President Donald Trump had a lot to say this morning at the National Prayer Breakfast, an annual gathering in Washington, D.C., that is sponsored by the evangelical Fellowship Foundation and typically brings together the president, members of Congress and other dignitaries for a series of meetings and meals.
Despite North Carolina’s suffering major economic consequences for enacting an anti-transgender “bathroom bill,” officials in Texas want to go down a similar route. In a newly-filed bill, state officials seek to ban transgender people from using public bathrooms that align with their gender identity.
State Sen. Lois Kolkhorst (R) filed the bill, officially named the Texas Privacy Act, on Jan. 5. It would require people to use public bathrooms that align with their sex at birth, which would target the transgender community. The law would not be applicable to private businesses.
Americans United has joined a legal effort to stop a Mississippi law that critics say allows discrimination against LGBTQ people in the name of religion.
The law, which Mississippi Gov. Phil Bryant (R) signed in April 2016, allows religiously affiliated individuals, employers, healthcare providers and others to refuse to serve or help LGBTQ people, even if they receive taxpayer funds. In June, a federal district court declared the law unconstitutional, and the Barber v. Bryant case is on appeal to the 5th U.S. Circuit Court of Appeals.
Yesterday, reports emerged that President Donald Trump was reviewing the draft of another alarming executive order, one that would roll back existing protections barring discrimination against LGBTQ people.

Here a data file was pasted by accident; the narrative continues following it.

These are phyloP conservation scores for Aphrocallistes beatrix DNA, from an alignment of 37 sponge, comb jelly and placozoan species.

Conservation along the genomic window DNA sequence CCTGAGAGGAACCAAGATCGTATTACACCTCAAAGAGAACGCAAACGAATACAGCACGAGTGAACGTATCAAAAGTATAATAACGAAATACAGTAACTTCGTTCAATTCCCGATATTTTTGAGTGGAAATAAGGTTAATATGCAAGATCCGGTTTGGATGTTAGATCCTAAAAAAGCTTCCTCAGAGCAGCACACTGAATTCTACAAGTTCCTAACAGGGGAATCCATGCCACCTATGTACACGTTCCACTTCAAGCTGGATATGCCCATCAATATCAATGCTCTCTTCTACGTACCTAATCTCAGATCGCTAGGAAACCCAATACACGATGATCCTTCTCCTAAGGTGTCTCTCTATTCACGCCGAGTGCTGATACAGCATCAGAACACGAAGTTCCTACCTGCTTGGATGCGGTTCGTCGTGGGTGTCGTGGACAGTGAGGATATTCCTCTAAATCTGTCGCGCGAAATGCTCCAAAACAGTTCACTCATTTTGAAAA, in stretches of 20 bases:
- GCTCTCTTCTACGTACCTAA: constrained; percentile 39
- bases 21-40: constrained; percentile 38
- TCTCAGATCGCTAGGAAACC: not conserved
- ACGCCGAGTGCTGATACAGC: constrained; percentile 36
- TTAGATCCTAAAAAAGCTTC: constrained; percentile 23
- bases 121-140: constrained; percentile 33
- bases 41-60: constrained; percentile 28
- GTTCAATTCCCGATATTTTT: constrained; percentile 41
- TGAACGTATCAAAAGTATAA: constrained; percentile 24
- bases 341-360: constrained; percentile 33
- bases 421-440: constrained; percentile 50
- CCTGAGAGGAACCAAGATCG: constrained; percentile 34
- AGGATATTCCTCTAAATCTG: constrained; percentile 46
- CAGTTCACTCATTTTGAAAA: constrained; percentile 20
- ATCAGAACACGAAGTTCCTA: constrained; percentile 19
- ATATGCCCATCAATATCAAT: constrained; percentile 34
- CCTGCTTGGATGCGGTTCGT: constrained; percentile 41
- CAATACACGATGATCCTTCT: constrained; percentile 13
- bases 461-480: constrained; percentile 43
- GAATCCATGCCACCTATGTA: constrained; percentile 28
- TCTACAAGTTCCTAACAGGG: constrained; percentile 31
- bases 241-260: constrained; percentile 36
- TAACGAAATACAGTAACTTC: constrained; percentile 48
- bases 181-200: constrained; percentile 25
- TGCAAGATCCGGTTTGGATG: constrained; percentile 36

Tomorrow, the Senate Judiciary Committee is poised to vote on the confirmation of Sen. Jeff Sessions (R-Ala.) as U.S. Attorney General. In anticipation of that vote, Americans United today joined nearly 200 other organizations on a letter organized by the Leadership Conference on Civil and Human Rights that urges the committee to question Sessions on his role in developing executive orders and proposals advanced by Pres. Donald Trump this month.
I recently had the privilege of attending the 2017 “Creating Change Conference” hosted by the National LGBTQ Task Force, which took place in Philadelphia last weekend. What an awesome sight in the City of LOVE!
There were more than 4,000 attendees from across the country, and all were energized and ready to stand up and fight for LGBTQ rights, which will no doubt be under attack this year.
It’s January, which means state houses across the country are beginning to bustle. Legislators are coming back to the capitals to begin their sessions and governors are preparing their next moves. Georgia, Kentucky, Texas, Tennessee and Virginia are among the states that have already convened and in the next few weeks, dozens more join them.
By Simon Brown
Most people take using public restrooms for granted. Not Gavin Grimm.
Grimm, 17, is a senior at Gloucester High School in Virginia. During ninth grade, he came out as transgender and requested to use the boys’ bathroom.
LGBTQ rights groups are challenging a Utah law that prohibits public schools from discussing issues relating to human sexuality under the theory that such lessons could be construed as “advocacy.”
The measure is part of a group of state laws that critics assert are anti-LGBTQ in character. Equality Utah and the National Center for Lesbian Rights (NCLR), which filed the federal lawsuit in October on behalf of three public school students, argue that the laws violate the First Amendment rights of students and teachers, and that they run afoul of federal education laws.